Rickon glanced back over his shoulder. She followed his gaze, and there it was; the covered stretcher concealing a figure so large it could only be him. 

A hailstorm of memories assaulted her. Ever since his arrival with Ser Jaime and his entourage in late autumn she had done her best to avoid him, but now she realised that she had been watching him more often than she had cared to admit. There was his scarred face as their eyes met across the table in the Great Hall. There was his strong, broad back as she watched him spar with Rickon, lazily brushing aside the onslaught of frenzied slashes. There was the wry, twisting smirk that might have passed for a smile if it had ever reached his eyes as he watched young Ser Rollam Westerling ask for her hand, furiously blushing and stammering. There was the relief on his face as she politely turned the offer down. Until now, she had been unaware that she had looked for him, to see his reaction. 

"Will you see about the bed?"

The sound of Rickon's voice brought her back to the here and now. "Of course."

While she waited for the Maestress, she threw back the covers of the bed and asked a servant to bring hot water and clean linen. When Ser Addam was brought she had to turn away when she saw the leg, bloody and unnaturally twisted, but not before she had glimpsed the white of the shinbone where it jutted out through the torn riding breeches. Among those carrying the litter was Ser Jaime himself, and he threw her a glance as she bit back the bile rising in her throat.

"Best be on your way, Lady Sansa," he said with a dark leer. "I have promised him a golden leg if they have to take it off, and Addam was always too greedy for his own good. Watching a man saw his own limbs off is not something that a woman should have to endure."

Ser Addam barked a hoarse laugh and then swore loudly as two strong men lifted him swiftly off the litter and onto the bed. Sansa fled.

There was supper to see about, prepared in all haste as the kitchens had been expecting half as many at the tables. More wine and ale had to be brought up, and she ordered the baths to be refilled for those treating Ser Addam. Later, she sat beside Rickon at the lord's table, chewing a piece of dark bread, but it seemed to grow in her mouth, and she was barely able to swallow it down. The Lord of Winterfell spoke a few words about the warrior who had thrice refused a knighthood, his voice breaking a little more frequently than usual. The pork chops on her plate made her stomach churn, and she fed two pieces to Shaggydog under the table, then excused herself and went outside to breathe the biting night air.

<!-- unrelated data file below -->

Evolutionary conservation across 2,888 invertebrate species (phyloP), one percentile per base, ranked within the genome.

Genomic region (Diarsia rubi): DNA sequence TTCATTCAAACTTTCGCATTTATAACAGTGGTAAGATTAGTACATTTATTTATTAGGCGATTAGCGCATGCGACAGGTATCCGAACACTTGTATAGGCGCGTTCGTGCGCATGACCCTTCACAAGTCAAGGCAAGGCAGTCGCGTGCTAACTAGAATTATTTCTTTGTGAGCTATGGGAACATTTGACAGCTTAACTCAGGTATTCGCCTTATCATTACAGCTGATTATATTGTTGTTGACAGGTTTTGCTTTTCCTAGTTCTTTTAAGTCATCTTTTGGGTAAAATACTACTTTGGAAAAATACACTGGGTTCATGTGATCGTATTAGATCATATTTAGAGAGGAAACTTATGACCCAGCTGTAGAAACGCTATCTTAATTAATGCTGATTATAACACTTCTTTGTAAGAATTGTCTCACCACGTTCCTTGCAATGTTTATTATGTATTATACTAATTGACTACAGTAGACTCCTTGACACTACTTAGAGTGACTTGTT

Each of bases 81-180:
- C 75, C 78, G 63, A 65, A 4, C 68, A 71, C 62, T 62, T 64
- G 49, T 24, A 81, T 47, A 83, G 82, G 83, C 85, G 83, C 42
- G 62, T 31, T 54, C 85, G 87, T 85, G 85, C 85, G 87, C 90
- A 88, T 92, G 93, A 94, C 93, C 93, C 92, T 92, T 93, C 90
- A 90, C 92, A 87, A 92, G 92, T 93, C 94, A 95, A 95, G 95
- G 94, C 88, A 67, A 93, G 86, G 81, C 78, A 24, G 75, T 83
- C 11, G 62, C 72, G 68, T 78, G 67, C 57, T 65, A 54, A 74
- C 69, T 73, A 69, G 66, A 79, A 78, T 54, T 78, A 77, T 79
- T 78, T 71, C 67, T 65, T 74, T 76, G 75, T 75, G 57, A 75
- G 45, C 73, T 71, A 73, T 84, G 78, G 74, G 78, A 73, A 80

The body of Sandor Clegane had been left in the yard, underneath the covered walkway between the keep and the armoury. It was the reasonable thing to do, since the cold preserved the corpse and kept it from rotting. Still, it seemed so cruel that he should lie there, frozen and alone, while the castle was drinking to his memory. She approached the stretcher, held up off the ground on two large bales of hay. She would have looked upon his face once more, but couldn't bring herself to turn aside the blanket. Instead, she sang a quiet hymn before retreating to her chambers. Her handmaid undressed her and brushed her hair. Maestress Olyve called, her apron stained dark with blood, and told her that Ser Addam's leg had been beyond redemption. Rickon came by just as she was preparing to go to bed, and she sat with him for some time while he spoke of the day, and how the hunt had been cut short, and how he knew he must go ahead with it again, preferably on the morrow, even though he would rather just run away again. So she held him close, and thanked him for being honest, and told him to go if he had to, but begged him to return soon.

Finally, her rooms were quiet and empty, so she sat on her bed, blew out the candle, and let the tears come.